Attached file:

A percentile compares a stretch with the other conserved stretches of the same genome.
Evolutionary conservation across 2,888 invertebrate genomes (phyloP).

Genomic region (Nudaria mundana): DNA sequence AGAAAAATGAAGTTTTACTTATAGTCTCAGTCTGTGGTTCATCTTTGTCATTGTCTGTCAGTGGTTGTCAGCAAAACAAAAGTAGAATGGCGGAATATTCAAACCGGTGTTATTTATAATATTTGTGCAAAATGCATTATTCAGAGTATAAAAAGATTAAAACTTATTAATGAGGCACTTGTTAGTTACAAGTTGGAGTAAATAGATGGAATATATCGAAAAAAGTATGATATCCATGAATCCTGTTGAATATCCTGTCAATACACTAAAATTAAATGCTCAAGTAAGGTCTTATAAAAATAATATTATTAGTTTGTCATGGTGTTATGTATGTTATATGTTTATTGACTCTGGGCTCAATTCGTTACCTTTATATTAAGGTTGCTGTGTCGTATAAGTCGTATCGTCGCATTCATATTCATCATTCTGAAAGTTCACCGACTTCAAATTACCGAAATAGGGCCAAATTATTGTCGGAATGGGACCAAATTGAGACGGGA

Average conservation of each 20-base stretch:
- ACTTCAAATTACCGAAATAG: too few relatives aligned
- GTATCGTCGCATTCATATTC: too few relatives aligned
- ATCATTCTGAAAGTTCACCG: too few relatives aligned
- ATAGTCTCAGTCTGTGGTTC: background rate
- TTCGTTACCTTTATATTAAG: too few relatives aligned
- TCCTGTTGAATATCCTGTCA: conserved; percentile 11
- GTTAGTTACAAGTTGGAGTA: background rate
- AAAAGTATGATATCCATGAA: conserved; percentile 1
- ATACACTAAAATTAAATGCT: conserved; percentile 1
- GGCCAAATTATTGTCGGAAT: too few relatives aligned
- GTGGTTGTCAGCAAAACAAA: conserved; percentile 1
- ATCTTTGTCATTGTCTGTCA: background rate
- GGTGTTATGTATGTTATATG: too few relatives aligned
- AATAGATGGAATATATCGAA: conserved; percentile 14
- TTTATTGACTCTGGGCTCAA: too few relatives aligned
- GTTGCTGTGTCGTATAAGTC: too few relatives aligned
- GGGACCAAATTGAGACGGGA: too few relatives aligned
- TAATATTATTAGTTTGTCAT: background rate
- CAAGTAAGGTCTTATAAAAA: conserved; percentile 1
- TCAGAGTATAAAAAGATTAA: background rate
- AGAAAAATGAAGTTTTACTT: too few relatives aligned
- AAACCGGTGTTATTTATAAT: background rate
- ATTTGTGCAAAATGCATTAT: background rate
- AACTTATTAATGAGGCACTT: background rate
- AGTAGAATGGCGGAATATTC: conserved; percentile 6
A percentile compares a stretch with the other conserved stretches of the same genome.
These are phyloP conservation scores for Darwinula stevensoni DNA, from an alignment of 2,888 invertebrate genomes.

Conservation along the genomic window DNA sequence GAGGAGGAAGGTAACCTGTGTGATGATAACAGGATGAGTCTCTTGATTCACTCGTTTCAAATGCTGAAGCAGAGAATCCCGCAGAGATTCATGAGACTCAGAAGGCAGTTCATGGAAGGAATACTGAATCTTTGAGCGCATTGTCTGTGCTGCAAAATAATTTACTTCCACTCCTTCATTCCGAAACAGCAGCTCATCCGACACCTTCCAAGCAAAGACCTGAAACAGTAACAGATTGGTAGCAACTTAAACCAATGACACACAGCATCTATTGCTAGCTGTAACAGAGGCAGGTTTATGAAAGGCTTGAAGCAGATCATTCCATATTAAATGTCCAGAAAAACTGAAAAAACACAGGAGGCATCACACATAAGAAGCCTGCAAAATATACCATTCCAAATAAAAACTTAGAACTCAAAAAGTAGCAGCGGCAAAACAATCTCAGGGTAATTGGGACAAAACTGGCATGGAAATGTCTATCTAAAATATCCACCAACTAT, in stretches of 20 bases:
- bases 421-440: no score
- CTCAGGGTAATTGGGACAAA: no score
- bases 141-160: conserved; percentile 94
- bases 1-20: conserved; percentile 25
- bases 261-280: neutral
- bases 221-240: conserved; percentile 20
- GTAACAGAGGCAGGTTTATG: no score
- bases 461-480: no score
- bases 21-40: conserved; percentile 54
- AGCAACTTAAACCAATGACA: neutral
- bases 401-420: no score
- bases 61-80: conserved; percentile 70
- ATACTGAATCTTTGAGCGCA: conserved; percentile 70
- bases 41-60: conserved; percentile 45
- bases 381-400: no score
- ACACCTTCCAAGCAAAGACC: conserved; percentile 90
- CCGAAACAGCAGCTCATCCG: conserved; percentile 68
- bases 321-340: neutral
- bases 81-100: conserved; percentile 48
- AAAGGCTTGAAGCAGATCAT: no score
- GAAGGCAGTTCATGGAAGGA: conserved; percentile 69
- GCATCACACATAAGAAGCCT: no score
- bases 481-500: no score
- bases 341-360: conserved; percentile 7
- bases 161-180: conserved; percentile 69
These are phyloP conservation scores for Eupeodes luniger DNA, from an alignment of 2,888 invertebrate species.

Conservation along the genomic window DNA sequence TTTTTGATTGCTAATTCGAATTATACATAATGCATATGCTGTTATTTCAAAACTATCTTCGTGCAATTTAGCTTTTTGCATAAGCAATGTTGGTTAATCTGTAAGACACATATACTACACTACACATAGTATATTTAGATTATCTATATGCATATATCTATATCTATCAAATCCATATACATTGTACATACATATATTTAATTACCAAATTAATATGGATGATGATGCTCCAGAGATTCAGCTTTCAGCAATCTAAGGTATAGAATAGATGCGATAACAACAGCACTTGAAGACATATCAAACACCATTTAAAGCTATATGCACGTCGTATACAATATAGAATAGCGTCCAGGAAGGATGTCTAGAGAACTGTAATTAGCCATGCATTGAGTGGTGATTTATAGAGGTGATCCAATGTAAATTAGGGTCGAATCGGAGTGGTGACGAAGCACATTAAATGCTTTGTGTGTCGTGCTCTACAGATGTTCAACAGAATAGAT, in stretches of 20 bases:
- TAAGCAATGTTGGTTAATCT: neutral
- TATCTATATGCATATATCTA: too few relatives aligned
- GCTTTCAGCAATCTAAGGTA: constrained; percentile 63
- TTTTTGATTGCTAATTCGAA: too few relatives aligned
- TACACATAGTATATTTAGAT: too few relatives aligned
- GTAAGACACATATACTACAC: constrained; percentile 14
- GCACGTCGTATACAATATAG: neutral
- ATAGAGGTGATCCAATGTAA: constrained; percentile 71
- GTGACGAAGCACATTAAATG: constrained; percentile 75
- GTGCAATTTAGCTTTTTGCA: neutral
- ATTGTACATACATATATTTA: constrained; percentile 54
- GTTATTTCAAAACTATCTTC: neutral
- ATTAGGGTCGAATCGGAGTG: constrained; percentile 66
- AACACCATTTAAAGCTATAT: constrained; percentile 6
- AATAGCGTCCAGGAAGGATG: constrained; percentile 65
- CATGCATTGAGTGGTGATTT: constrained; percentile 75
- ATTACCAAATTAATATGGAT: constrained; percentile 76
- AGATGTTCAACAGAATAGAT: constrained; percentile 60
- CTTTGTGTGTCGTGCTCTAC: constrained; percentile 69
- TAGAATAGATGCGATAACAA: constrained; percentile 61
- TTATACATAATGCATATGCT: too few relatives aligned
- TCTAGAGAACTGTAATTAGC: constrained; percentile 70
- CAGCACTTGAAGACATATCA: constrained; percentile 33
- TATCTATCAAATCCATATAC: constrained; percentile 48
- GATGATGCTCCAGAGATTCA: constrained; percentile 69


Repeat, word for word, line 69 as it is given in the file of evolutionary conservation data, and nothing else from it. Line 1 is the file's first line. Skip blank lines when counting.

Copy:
- GTGCAATTTAGCTTTTTGCA: neutral